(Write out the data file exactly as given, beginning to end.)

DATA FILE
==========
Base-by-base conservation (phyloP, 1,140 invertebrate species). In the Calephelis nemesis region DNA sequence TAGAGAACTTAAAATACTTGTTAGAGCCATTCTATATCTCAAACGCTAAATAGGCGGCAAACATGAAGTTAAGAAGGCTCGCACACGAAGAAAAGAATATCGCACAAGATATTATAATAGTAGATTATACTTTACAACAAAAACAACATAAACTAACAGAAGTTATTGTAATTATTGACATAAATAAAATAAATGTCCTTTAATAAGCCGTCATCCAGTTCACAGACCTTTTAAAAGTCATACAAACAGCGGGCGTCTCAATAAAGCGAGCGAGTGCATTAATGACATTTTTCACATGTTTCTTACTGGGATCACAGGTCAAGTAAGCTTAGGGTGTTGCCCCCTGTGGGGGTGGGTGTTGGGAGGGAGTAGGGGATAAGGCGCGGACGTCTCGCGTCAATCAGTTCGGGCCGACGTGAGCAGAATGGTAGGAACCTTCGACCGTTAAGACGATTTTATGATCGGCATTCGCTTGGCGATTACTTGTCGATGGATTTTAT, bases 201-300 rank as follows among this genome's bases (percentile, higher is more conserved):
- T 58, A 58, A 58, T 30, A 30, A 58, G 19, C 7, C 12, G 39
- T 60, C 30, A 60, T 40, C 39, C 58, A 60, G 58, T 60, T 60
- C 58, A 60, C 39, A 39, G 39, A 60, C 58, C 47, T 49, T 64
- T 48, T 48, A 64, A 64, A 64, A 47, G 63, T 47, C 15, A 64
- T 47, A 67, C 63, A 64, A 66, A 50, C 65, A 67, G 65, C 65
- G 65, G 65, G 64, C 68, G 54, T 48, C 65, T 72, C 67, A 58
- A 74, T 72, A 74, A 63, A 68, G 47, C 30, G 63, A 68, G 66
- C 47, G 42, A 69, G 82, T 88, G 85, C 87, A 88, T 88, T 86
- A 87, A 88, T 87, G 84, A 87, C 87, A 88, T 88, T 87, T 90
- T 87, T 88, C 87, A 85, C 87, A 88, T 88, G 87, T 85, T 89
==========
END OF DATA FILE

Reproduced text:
Base-by-base conservation (phyloP, 1,140 invertebrate species). In the Calephelis nemesis region DNA sequence TAGAGAACTTAAAATACTTGTTAGAGCCATTCTATATCTCAAACGCTAAATAGGCGGCAAACATGAAGTTAAGAAGGCTCGCACACGAAGAAAAGAATATCGCACAAGATATTATAATAGTAGATTATACTTTACAACAAAAACAACATAAACTAACAGAAGTTATTGTAATTATTGACATAAATAAAATAAATGTCCTTTAATAAGCCGTCATCCAGTTCACAGACCTTTTAAAAGTCATACAAACAGCGGGCGTCTCAATAAAGCGAGCGAGTGCATTAATGACATTTTTCACATGTTTCTTACTGGGATCACAGGTCAAGTAAGCTTAGGGTGTTGCCCCCTGTGGGGGTGGGTGTTGGGAGGGAGTAGGGGATAAGGCGCGGACGTCTCGCGTCAATCAGTTCGGGCCGACGTGAGCAGAATGGTAGGAACCTTCGACCGTTAAGACGATTTTATGATCGGCATTCGCTTGGCGATTACTTGTCGATGGATTTTAT, bases 201-300 rank as follows among this genome's bases (percentile, higher is more conserved):
- T 58, A 58, A 58, T 30, A 30, A 58, G 19, C 7, C 12, G 39
- T 60, C 30, A 60, T 40, C 39, C 58, A 60, G 58, T 60, T 60
- C 58, A 60, C 39, A 39, G 39, A 60, C 58, C 47, T 49, T 64
- T 48, T 48, A 64, A 64, A 64, A 47, G 63, T 47, C 15, A 64
- T 47, A 67, C 63, A 64, A 66, A 50, C 65, A 67, G 65, C 65
- G 65, G 65, G 64, C 68, G 54, T 48, C 65, T 72, C 67, A 58
- A 74, T 72, A 74, A 63, A 68, G 47, C 30, G 63, A 68, G 66
- C 47, G 42, A 69, G 82, T 88, G 85, C 87, A 88, T 88, T 86
- A 87, A 88, T 87, G 84, A 87, C 87, A 88, T 88, T 87, T 90
- T 87, T 88, C 87, A 85, C 87, A 88, T 88, G 87, T 85, T 89